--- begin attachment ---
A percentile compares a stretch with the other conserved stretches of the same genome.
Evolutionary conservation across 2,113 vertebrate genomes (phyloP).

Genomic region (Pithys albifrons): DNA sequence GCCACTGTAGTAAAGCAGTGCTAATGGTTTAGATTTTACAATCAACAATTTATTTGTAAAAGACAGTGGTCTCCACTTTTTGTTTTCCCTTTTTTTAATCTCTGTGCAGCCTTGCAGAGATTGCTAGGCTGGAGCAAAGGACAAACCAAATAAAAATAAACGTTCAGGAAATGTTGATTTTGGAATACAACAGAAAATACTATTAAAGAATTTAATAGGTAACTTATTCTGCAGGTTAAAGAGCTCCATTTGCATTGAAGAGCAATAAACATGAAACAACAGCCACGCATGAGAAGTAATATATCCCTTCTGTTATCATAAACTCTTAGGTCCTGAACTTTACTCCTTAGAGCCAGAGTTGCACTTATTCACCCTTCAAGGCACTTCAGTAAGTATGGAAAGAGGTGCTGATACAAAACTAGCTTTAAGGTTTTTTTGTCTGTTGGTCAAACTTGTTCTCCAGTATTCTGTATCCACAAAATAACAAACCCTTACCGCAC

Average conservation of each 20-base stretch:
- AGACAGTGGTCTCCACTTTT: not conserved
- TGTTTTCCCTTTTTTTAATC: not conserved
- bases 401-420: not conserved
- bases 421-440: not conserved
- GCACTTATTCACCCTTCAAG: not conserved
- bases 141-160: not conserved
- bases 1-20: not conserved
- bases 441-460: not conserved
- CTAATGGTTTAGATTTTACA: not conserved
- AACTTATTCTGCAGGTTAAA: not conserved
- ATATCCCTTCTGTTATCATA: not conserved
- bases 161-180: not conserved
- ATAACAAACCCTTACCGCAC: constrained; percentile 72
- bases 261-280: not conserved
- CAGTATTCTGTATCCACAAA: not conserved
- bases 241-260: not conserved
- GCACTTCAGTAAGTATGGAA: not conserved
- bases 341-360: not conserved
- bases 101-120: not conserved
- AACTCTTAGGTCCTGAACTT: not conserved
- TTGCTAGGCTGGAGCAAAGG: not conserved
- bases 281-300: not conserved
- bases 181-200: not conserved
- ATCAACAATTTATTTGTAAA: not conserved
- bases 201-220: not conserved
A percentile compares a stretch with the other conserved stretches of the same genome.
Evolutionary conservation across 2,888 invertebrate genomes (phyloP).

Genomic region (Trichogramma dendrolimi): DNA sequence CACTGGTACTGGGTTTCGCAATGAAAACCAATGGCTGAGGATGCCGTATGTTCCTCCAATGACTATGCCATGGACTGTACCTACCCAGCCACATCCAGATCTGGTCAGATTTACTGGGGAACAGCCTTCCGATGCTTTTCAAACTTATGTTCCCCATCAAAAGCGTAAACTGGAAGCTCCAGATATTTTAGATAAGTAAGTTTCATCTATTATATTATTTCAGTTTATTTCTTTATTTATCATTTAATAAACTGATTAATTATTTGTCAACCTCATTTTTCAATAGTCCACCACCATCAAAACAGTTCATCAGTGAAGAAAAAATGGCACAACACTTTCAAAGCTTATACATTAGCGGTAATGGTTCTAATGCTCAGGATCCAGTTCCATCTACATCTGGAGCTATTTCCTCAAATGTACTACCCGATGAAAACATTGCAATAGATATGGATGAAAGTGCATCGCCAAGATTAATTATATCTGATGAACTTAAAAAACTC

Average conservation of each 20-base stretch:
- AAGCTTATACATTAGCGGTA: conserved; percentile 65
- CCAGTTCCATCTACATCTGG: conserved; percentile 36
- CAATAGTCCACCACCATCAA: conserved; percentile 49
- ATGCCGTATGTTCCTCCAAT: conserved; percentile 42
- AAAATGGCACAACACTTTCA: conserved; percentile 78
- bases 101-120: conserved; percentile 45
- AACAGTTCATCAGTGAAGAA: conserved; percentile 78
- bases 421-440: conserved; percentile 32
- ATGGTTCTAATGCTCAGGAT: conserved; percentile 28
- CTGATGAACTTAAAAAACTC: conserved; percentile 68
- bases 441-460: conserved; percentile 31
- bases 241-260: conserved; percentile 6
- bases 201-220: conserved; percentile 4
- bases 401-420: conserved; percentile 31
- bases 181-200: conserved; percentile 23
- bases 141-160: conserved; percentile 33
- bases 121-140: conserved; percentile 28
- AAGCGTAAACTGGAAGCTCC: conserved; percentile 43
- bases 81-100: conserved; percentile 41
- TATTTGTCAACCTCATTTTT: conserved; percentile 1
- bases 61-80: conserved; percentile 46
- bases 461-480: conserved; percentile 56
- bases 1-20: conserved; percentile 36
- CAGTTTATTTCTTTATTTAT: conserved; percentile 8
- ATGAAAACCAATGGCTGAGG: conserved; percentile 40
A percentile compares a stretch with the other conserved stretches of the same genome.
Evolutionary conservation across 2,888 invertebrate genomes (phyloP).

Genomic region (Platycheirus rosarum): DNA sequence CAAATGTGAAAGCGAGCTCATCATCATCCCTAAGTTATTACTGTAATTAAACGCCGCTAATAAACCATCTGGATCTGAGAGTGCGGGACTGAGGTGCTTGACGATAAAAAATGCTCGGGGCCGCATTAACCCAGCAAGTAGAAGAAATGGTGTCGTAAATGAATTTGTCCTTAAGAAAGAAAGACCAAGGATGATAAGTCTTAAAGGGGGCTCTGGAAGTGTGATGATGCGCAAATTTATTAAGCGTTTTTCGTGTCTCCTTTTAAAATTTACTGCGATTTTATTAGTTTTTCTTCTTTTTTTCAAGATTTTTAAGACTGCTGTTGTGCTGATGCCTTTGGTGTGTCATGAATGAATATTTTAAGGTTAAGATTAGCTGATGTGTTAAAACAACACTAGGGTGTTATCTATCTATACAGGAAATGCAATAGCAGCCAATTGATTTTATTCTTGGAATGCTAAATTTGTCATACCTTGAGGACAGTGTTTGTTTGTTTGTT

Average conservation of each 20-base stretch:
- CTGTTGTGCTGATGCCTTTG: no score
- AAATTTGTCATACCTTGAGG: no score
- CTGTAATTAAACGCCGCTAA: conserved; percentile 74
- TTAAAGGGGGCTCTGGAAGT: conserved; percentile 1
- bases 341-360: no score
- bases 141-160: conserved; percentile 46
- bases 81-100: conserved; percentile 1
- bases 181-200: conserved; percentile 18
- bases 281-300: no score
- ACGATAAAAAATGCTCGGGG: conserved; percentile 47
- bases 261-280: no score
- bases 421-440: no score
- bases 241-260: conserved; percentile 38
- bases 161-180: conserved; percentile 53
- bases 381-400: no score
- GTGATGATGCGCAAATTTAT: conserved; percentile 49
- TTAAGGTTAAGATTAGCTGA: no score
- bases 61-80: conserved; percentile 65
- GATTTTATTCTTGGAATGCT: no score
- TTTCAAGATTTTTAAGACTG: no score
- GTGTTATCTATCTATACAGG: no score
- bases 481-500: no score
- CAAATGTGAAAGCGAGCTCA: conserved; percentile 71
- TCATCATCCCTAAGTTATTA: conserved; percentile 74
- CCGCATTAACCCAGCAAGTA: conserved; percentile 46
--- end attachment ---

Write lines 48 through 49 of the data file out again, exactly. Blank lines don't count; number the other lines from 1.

- bases 181-200: conserved; percentile 23
- bases 141-160: conserved; percentile 33